Jay squinted at the boys upstairs, and Kevin wondered if he'd noticed their expression of unease in the presence of a police officer.

  The cold seeped through the door, and Kevin rubbed his bare hands, looking at them rather than at Jay's habitual squint, his close-cropped black hair and the manner he had of looking directly at the person to whom he spoke. Jay still had his lean, wiry build, but nowadays he had more of the lean than the wiry. Kevin felt bulky and awkward before him, conscious of how Jay had changed from the days they'd raised havoc side by side.

  As if he sensed the analysis, Jay turned to Kevin. Without any peripheral vision since his injuries, Jay stared into him like a video camera, and Kevin turned aside.

  Jay folded his arms. “What can we do for you, officer?”

  Officer? Maybe that was just a formality because Jay's boys would spread this exchange all over the street in the next couple of days. Maybe it wouldn't do to have the kids mistrusting Jay because his brother was a cop.

  Or maybe Jay was being obtuse, and that was a serve Kevin knew how to return. “Father Farrell,” and he made sure to put similar ice into his voice, “I heard you've been housing homeless kids in the rectory. Do you have any room?”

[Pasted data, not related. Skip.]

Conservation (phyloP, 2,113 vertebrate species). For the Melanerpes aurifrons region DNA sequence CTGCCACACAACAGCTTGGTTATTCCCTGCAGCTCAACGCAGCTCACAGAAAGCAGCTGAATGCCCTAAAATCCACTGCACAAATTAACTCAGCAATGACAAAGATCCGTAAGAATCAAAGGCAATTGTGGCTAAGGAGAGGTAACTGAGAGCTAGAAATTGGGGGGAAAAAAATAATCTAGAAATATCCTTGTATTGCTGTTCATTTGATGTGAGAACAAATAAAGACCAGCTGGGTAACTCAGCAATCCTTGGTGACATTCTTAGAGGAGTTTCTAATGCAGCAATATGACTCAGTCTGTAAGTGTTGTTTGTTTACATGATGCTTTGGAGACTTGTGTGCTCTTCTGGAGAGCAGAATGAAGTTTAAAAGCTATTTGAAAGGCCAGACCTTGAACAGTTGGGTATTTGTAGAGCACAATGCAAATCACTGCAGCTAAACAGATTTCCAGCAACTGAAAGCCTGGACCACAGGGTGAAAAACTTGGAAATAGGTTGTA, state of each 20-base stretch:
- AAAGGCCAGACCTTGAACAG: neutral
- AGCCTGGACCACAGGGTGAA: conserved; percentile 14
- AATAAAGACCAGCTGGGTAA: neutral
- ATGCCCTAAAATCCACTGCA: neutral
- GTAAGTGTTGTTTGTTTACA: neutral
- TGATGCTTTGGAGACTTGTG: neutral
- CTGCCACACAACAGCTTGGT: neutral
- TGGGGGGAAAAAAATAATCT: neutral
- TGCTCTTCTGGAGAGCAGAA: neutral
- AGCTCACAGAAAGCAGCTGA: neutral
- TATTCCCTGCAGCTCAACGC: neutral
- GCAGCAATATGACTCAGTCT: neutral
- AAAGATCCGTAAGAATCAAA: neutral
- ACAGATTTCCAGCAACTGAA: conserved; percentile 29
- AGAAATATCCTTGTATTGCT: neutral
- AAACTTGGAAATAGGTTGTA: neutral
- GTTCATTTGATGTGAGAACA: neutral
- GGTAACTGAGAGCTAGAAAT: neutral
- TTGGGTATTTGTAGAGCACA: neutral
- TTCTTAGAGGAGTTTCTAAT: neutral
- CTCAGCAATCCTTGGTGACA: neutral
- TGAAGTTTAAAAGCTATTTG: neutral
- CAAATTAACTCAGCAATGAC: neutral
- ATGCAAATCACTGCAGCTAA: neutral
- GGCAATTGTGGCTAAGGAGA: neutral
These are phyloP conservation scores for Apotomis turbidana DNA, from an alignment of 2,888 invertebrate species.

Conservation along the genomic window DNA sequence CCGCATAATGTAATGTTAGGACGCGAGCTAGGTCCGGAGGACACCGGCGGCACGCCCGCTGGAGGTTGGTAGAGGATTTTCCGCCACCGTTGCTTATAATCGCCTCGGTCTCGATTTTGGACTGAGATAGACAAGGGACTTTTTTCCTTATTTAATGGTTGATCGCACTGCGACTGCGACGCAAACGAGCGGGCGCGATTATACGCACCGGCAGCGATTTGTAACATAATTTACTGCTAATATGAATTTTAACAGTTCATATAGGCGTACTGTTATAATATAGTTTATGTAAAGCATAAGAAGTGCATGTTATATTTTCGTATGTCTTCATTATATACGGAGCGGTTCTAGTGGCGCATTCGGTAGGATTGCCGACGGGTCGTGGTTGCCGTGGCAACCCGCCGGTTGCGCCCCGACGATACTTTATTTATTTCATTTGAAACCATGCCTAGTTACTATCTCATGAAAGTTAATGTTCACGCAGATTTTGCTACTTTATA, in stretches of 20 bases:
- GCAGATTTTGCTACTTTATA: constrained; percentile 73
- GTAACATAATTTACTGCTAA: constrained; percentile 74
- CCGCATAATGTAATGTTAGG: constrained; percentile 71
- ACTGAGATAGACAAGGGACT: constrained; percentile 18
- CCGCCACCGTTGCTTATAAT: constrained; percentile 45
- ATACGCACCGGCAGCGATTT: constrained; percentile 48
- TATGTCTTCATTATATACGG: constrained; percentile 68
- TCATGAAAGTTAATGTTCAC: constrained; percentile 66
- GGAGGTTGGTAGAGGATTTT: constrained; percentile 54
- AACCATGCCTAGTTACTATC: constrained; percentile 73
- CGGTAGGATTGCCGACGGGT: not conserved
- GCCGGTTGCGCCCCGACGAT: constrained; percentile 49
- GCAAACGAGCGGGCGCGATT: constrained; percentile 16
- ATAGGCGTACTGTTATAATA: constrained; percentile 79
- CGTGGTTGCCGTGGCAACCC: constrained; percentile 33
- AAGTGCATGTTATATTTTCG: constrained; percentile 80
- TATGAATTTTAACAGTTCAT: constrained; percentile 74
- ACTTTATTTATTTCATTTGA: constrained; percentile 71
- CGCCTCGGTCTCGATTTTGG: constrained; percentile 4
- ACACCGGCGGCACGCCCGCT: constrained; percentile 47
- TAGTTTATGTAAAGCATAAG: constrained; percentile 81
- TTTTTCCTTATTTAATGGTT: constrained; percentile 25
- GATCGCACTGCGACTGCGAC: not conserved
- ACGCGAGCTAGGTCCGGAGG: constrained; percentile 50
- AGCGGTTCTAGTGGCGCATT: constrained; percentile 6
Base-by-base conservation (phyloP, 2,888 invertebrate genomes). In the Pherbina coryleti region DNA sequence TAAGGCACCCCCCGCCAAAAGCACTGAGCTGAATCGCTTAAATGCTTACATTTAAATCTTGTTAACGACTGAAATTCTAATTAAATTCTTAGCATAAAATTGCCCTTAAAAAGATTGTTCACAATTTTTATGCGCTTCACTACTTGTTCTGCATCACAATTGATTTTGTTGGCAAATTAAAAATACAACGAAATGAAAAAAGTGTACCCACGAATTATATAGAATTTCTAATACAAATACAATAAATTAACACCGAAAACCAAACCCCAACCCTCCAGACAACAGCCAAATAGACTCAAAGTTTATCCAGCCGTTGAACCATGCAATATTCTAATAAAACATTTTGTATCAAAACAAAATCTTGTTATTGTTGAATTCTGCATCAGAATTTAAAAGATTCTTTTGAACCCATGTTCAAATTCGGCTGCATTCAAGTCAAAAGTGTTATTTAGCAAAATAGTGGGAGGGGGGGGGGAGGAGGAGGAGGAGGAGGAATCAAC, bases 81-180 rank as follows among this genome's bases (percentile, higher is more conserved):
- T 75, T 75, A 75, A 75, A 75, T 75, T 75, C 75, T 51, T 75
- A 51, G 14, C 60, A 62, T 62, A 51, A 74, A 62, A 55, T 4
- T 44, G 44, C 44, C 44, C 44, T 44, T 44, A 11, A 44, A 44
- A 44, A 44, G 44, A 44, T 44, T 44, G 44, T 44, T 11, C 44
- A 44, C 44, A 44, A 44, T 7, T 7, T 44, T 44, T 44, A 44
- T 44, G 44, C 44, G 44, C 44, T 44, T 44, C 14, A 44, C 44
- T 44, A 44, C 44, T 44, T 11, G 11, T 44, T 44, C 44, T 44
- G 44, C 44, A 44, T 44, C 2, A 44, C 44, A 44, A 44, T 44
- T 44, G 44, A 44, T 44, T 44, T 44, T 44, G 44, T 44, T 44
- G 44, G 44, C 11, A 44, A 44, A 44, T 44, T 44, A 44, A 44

Father Jay Farrell regarded Kevin with an expression he hoped no one, neither the boys nor his brother, could read.

  “There's always room for one more,” slipped out before he realized that this time, there really wasn't. Currently eight boys lived upstairs, and four of them slept in blankets on the floor. One had no pillow.

  “Actually, there's three.” Kevin lowered his voice. “We found them in a luggage alcove in the bus station. They need a place to stay.”